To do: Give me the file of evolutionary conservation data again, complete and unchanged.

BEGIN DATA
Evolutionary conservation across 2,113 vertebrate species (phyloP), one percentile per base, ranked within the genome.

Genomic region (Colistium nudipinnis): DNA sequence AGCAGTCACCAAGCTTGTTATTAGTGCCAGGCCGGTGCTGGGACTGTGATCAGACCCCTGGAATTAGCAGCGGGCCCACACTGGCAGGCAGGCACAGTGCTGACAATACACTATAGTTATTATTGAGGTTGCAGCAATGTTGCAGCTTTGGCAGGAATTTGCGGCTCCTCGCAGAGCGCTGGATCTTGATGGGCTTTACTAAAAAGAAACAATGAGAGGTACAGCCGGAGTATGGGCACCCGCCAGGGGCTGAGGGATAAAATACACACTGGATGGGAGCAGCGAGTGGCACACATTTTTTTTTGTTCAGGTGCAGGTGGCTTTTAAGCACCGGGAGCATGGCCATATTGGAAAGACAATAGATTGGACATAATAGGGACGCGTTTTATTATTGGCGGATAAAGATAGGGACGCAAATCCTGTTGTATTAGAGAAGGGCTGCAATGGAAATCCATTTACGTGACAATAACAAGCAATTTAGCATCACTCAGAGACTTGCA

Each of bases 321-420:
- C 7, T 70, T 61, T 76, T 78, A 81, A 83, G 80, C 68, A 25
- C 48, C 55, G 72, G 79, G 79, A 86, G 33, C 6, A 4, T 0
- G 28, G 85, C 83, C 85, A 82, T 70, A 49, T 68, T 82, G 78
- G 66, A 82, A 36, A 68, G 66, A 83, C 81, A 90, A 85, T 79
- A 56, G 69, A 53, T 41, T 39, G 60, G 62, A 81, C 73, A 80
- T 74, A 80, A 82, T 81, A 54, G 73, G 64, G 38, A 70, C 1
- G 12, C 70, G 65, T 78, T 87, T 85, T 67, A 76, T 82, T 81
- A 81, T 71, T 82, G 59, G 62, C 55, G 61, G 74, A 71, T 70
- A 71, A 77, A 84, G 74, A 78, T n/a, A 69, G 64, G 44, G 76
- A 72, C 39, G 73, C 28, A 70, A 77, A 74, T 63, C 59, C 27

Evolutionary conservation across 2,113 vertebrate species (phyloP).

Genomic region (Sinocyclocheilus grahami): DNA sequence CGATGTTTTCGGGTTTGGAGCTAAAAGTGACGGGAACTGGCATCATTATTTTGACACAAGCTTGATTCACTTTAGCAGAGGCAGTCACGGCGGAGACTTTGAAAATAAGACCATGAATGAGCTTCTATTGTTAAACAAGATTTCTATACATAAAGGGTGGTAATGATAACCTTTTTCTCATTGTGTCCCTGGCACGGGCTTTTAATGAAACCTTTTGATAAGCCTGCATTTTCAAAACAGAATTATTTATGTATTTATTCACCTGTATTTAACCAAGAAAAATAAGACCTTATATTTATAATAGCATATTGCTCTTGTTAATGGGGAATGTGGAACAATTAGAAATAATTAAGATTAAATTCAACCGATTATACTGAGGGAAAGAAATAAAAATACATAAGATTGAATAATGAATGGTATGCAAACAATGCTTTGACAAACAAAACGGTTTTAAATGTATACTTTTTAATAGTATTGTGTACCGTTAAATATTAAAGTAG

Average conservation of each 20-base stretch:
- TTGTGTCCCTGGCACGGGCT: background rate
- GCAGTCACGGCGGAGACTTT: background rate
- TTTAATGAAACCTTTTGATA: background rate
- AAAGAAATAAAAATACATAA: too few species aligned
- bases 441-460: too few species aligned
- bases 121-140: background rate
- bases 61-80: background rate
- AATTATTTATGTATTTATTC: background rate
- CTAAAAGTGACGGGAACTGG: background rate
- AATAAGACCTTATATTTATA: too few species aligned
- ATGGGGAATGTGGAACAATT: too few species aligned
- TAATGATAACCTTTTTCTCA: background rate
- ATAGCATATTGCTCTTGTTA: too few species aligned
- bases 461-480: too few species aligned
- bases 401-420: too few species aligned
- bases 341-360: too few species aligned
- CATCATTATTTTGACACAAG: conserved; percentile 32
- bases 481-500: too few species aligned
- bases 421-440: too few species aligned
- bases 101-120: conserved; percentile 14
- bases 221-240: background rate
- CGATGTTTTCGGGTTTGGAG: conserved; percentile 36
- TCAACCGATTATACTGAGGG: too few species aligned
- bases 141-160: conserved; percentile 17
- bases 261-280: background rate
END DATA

Evolutionary conservation across 2,113 vertebrate species (phyloP), one percentile per base, ranked within the genome.

Genomic region (Colistium nudipinnis): DNA sequence AGCAGTCACCAAGCTTGTTATTAGTGCCAGGCCGGTGCTGGGACTGTGATCAGACCCCTGGAATTAGCAGCGGGCCCACACTGGCAGGCAGGCACAGTGCTGACAATACACTATAGTTATTATTGAGGTTGCAGCAATGTTGCAGCTTTGGCAGGAATTTGCGGCTCCTCGCAGAGCGCTGGATCTTGATGGGCTTTACTAAAAAGAAACAATGAGAGGTACAGCCGGAGTATGGGCACCCGCCAGGGGCTGAGGGATAAAATACACACTGGATGGGAGCAGCGAGTGGCACACATTTTTTTTTGTTCAGGTGCAGGTGGCTTTTAAGCACCGGGAGCATGGCCATATTGGAAAGACAATAGATTGGACATAATAGGGACGCGTTTTATTATTGGCGGATAAAGATAGGGACGCAAATCCTGTTGTATTAGAGAAGGGCTGCAATGGAAATCCATTTACGTGACAATAACAAGCAATTTAGCATCACTCAGAGACTTGCA

Each of bases 321-420:
- C 7, T 70, T 61, T 76, T 78, A 81, A 83, G 80, C 68, A 25
- C 48, C 55, G 72, G 79, G 79, A 86, G 33, C 6, A 4, T 0
- G 28, G 85, C 83, C 85, A 82, T 70, A 49, T 68, T 82, G 78
- G 66, A 82, A 36, A 68, G 66, A 83, C 81, A 90, A 85, T 79
- A 56, G 69, A 53, T 41, T 39, G 60, G 62, A 81, C 73, A 80
- T 74, A 80, A 82, T 81, A 54, G 73, G 64, G 38, A 70, C 1
- G 12, C 70, G 65, T 78, T 87, T 85, T 67, A 76, T 82, T 81
- A 81, T 71, T 82, G 59, G 62, C 55, G 61, G 74, A 71, T 70
- A 71, A 77, A 84, G 74, A 78, T n/a, A 69, G 64, G 44, G 76
- A 72, C 39, G 73, C 28, A 70, A 77, A 74, T 63, C 59, C 27

Evolutionary conservation across 2,113 vertebrate species (phyloP).

Genomic region (Sinocyclocheilus grahami): DNA sequence CGATGTTTTCGGGTTTGGAGCTAAAAGTGACGGGAACTGGCATCATTATTTTGACACAAGCTTGATTCACTTTAGCAGAGGCAGTCACGGCGGAGACTTTGAAAATAAGACCATGAATGAGCTTCTATTGTTAAACAAGATTTCTATACATAAAGGGTGGTAATGATAACCTTTTTCTCATTGTGTCCCTGGCACGGGCTTTTAATGAAACCTTTTGATAAGCCTGCATTTTCAAAACAGAATTATTTATGTATTTATTCACCTGTATTTAACCAAGAAAAATAAGACCTTATATTTATAATAGCATATTGCTCTTGTTAATGGGGAATGTGGAACAATTAGAAATAATTAAGATTAAATTCAACCGATTATACTGAGGGAAAGAAATAAAAATACATAAGATTGAATAATGAATGGTATGCAAACAATGCTTTGACAAACAAAACGGTTTTAAATGTATACTTTTTAATAGTATTGTGTACCGTTAAATATTAAAGTAG

Average conservation of each 20-base stretch:
- TTGTGTCCCTGGCACGGGCT: background rate
- GCAGTCACGGCGGAGACTTT: background rate
- TTTAATGAAACCTTTTGATA: background rate
- AAAGAAATAAAAATACATAA: too few species aligned
- bases 441-460: too few species aligned
- bases 121-140: background rate
- bases 61-80: background rate
- AATTATTTATGTATTTATTC: background rate
- CTAAAAGTGACGGGAACTGG: background rate
- AATAAGACCTTATATTTATA: too few species aligned
- ATGGGGAATGTGGAACAATT: too few species aligned
- TAATGATAACCTTTTTCTCA: background rate
- ATAGCATATTGCTCTTGTTA: too few species aligned
- bases 461-480: too few species aligned
- bases 401-420: too few species aligned
- bases 341-360: too few species aligned
- CATCATTATTTTGACACAAG: conserved; percentile 32
- bases 481-500: too few species aligned
- bases 421-440: too few species aligned
- bases 101-120: conserved; percentile 14
- bases 221-240: background rate
- CGATGTTTTCGGGTTTGGAG: conserved; percentile 36
- TCAACCGATTATACTGAGGG: too few species aligned
- bases 141-160: conserved; percentile 17
- bases 261-280: background rate